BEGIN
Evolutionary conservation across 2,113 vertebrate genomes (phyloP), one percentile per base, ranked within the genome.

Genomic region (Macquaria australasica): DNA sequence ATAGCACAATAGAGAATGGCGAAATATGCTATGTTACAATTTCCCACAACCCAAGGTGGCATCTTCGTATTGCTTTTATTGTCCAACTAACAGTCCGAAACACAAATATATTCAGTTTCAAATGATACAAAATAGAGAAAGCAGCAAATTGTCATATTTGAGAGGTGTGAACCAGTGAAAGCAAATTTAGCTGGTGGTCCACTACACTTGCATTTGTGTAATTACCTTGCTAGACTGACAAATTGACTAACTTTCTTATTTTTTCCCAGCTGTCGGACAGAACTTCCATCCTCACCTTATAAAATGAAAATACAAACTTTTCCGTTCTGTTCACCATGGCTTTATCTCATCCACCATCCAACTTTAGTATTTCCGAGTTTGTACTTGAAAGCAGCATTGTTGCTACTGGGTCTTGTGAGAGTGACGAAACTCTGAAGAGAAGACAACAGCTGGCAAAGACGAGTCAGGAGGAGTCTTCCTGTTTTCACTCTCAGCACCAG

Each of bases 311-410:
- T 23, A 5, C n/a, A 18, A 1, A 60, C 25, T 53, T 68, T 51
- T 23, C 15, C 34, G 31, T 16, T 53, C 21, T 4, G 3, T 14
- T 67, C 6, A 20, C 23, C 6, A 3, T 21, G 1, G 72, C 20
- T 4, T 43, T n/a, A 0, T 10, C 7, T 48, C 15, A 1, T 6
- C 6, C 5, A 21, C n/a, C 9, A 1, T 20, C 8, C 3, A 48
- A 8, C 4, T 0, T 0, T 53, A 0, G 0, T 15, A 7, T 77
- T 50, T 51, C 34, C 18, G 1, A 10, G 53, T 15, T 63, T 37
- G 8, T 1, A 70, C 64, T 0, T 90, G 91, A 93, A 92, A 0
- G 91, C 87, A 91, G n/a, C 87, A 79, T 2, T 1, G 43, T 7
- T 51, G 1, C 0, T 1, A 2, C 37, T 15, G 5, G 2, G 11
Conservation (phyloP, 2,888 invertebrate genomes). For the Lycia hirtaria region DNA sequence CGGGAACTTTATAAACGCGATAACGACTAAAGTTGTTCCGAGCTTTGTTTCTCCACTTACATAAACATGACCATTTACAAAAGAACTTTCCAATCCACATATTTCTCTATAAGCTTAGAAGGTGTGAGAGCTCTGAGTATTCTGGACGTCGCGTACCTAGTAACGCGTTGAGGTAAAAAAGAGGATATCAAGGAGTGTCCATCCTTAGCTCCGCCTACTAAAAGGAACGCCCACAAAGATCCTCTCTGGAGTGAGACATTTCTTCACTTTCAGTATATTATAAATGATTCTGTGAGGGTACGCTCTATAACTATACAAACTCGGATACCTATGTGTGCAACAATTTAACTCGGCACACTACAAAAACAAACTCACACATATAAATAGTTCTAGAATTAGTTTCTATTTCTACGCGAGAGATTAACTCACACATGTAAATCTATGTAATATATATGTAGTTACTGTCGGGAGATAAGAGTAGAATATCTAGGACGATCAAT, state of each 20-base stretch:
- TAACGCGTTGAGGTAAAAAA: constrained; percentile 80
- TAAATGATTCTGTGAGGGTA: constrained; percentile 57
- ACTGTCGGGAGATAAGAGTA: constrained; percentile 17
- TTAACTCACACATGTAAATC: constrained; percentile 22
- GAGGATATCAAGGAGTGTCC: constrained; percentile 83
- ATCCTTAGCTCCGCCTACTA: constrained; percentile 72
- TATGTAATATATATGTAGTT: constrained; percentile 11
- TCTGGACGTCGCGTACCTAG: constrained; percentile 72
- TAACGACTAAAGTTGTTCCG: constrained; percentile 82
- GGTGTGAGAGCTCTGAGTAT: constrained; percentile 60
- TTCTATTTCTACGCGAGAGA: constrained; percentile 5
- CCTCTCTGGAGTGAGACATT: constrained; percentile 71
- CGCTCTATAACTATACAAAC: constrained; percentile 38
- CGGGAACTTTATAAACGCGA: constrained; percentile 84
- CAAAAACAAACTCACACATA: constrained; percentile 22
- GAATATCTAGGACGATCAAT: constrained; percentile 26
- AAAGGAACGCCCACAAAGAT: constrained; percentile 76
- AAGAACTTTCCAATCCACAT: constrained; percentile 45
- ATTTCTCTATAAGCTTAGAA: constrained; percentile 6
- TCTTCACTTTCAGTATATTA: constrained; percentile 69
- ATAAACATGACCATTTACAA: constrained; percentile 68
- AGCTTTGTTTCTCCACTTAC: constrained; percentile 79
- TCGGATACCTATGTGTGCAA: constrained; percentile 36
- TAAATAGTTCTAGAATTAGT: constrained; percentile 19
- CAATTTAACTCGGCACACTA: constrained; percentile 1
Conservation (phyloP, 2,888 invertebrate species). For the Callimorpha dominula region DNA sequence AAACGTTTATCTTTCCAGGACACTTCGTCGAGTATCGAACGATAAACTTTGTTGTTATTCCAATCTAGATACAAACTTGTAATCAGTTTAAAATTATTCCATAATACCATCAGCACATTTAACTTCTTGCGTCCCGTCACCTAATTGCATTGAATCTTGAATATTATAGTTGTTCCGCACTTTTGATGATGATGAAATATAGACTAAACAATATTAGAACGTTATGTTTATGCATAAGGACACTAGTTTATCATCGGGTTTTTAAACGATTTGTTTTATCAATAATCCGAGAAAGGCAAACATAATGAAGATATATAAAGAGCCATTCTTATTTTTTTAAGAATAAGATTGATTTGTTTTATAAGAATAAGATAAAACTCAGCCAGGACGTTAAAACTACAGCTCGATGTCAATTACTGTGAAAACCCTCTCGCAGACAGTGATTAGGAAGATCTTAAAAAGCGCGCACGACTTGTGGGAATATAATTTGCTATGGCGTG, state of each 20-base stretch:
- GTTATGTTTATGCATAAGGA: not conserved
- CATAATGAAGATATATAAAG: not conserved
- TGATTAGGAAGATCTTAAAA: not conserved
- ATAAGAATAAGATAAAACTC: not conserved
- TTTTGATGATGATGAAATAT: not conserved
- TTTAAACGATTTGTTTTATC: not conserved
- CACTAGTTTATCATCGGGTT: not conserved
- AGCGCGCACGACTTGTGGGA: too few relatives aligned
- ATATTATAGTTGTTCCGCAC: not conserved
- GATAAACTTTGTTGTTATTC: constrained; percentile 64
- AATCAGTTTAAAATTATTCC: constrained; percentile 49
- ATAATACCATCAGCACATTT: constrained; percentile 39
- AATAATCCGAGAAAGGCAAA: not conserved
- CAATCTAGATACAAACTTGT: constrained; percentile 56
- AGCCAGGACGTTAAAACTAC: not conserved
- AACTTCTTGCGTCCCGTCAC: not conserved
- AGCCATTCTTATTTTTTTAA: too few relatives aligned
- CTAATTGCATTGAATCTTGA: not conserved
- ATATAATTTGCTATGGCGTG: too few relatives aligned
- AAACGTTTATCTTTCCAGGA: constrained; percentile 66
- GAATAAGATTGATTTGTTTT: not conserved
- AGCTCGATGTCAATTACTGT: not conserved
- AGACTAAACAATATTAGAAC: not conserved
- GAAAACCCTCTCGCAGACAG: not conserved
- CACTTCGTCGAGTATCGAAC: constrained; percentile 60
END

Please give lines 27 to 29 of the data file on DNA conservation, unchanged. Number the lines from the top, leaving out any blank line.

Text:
- CGCTCTATAACTATACAAAC: constrained; percentile 38
- CGGGAACTTTATAAACGCGA: constrained; percentile 84
- CAAAAACAAACTCACACATA: constrained; percentile 22